HUNTINGTON – Marshall University has settled a lawsuit with state Treasurer John Purdue's daughter that includes both a payout and a formal apology from school officials.

Records show on Dec. 22, Emily Perdue formally settled the invasion of privacy lawsuit she filed against Marshall, and one of its professors, Laura Wyant, she filed in July accusing the University of improperly releasing her grades and transcripts to third parties on Sept. 25, 2009.

According to her suit, Perdue learned of the release through press accounts of an internal investigation the University was conducting into allegations incompletes she received in two independent study courses were changed. Wyant was her instructor for those courses.

The settlement was approved Dec. 29 by Judge David J. Pancake.

According to the settlement, Marshall via its insurance carrier, National Union Fire Insurance Company, agreed to pay Perdue and her attorney Michael Froble $81,250. Records do not indicate how Perdue and Froble, a sole practitioner in Beckley, split the settlement.

As part of the settlement, both Marshall and Wyatt wrote Perdue letters of apology. In one dated Oct. 25, 2010, F. Layton Cottrill Jr., senior vice-president for executive affairs and general counsel, said he was pleased the settlement was reached, and regretted "the situation involving your grades became a matter of such high public interest, and that it caused any hardship to your and your family."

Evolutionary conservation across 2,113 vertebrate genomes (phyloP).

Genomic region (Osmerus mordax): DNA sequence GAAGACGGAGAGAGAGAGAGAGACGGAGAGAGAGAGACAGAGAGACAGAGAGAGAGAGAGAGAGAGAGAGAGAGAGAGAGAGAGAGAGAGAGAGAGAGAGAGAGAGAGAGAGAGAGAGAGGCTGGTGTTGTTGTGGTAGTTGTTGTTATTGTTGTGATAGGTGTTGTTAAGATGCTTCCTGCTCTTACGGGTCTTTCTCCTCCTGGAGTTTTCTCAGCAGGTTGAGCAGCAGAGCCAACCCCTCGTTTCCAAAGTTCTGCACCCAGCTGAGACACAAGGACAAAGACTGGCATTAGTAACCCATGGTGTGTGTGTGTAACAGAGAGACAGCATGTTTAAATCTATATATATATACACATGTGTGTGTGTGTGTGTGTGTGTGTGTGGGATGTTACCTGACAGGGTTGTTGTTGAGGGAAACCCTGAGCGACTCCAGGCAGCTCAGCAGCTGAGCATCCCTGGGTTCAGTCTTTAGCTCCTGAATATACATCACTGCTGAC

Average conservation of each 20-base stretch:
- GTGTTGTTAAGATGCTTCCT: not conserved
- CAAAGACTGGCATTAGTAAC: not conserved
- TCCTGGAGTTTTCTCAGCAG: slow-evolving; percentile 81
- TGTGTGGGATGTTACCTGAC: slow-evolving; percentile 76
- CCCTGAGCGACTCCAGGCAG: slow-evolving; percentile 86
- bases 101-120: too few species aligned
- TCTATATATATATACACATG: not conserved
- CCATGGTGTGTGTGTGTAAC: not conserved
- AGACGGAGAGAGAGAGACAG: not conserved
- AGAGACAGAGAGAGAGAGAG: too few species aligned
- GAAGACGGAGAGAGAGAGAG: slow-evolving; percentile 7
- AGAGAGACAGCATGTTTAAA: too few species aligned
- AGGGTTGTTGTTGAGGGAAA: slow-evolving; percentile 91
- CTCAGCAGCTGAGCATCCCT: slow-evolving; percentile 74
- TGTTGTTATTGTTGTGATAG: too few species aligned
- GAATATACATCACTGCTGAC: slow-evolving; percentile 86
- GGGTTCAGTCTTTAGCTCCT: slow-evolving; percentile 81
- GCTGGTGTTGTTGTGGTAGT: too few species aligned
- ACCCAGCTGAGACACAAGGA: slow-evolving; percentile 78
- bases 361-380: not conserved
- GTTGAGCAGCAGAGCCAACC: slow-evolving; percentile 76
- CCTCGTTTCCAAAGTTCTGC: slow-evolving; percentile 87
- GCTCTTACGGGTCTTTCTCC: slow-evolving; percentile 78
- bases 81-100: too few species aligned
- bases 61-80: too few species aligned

"In no way should any actions or remarks of past or present employees of Marshall University be taken to imply that any improper conduct or undue influence was applied or attempted by you or any member of your family," he added.

In hers dated the next day, Wyant's letter mirrored much the same as Cottrill's adding that she never questioned the grades Perdue earned in her classes or she completed the coursework.

"To the extent that my comments or actions, made to clarify that I was not the instructor who completed the courses with you and awarded you the grades you received, has left the impression that I felt that you did not do the work or did not earn your grades, that was not my intention and for that I am sorry," she said.

According to the state Board of Risk and Insurance Management, Marshall incurred $13,917.70 in legal expenses defending itself in the suit. M. Andrew Brison, with the Charleston law firm of Francis, Nelson and Brison, was paid $3,838 for defending Wyant, and Cheryl Connelly, with the Huntington law firm of Campbell Woods, was paid $7,284.20 to represent the University.

Records show the last payout in the case was made to Connelly on Feb. 1.

Cabell Circuit Court case number 10-C-492

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